Nobel Prizes for Stem Cell Discoveries

The recent Nobel prize awarded for stem cell research was a good choice. The prize is split evenly between a British researcher, (Gurdon) best known for Dolly the sheep (cloning) and a Japanese researcher  (Yamanaka) who discovered how to induce stem cells from ordinary skin cells.

It is the latter achievement that should not escape our notice. All cells contain a full complement of human DNA, a set of chromosomes (in duplicate) that contains the information for the entire human being. How clever of nature to make it such that only a small portion of the genome is turned on at any one time; so a brain cell can be a brain cell and a liver cell a liver cell etc.  It is not totally obvious why this type of redundancy evolved, but there you have it.  The instruction set for the human is copied and copied and copied throughout life.

It is highly likely that many diseases occur as a result of all this copying, with its associated errors. But more on that at another time.  As far as treatment of disease goes, the race now is to unlock the potential of stem cells to treat disease. This could be accomplished in a variety of ways. To do this, it is important to understand just what factors cause the stem cells to become…brain, liver…kidney…etc. This is referred to as “differentiation”. Differentiation could be controlled by chemical signals, such as growth factors, or by the local environment itself.  One of the challenges of microfracture, for example, has been to induce stem cells from bone marrow to “become” cartilage.  As discussed elsewhere, this sometimes works and sometime does not.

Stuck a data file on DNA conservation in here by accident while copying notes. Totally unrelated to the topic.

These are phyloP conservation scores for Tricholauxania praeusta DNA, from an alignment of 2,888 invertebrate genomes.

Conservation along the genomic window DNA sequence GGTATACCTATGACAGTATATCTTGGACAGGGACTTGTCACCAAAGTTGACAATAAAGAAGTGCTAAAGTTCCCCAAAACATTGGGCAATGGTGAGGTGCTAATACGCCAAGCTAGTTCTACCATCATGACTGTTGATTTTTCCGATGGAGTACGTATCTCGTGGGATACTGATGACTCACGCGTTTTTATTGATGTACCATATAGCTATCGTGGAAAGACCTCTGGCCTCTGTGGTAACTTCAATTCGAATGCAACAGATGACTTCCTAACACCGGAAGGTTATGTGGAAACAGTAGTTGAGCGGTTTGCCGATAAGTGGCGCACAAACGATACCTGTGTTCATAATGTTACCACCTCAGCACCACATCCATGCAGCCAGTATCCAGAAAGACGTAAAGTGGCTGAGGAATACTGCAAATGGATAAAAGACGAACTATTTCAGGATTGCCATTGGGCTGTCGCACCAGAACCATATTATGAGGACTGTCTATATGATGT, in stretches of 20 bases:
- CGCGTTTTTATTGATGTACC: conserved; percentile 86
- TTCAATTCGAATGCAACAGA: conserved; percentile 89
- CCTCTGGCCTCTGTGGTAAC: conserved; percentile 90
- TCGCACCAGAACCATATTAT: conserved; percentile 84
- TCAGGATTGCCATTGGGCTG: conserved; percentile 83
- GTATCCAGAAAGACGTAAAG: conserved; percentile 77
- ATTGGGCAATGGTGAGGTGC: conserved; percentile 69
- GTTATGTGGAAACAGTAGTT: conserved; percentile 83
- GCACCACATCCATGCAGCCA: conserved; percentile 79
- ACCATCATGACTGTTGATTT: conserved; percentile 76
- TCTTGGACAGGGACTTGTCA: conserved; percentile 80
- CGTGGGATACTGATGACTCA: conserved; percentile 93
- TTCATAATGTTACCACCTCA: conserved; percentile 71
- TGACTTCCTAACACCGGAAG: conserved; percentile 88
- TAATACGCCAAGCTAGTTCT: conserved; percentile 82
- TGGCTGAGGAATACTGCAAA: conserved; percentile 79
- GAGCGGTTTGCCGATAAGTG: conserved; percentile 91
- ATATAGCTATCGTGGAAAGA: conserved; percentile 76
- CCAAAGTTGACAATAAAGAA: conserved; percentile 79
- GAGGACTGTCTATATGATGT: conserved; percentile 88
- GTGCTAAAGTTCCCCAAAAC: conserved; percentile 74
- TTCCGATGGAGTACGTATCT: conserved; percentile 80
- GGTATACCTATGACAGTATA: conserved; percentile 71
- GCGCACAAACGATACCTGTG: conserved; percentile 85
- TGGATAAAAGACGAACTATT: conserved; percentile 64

Ongoing studies with stem cells for such conditions as stroke or peripheral vascular disease may rely upon lack of tissue oxygen as a trigger. One option for stem cell therapy is to anticipate that the stem cells will actually grow into and become the damaged tissue; or, they could simply secrete various growth factors and chemicals of their own and induce other cells to heal.  It is this phenomenon that  Dr. Yamanaka  demonstrated when he provided a “cocktail’ of four growth factors that cause skin cells to become stem cells. The stem cells then can be differentiated into other tissues, given the right environment.

The bottom line is that human tissue is somewhat plastic, or changeable, and to some extent it can be modified throughout life. If we can better understand this process new methods for treating disease will soon be in the offing.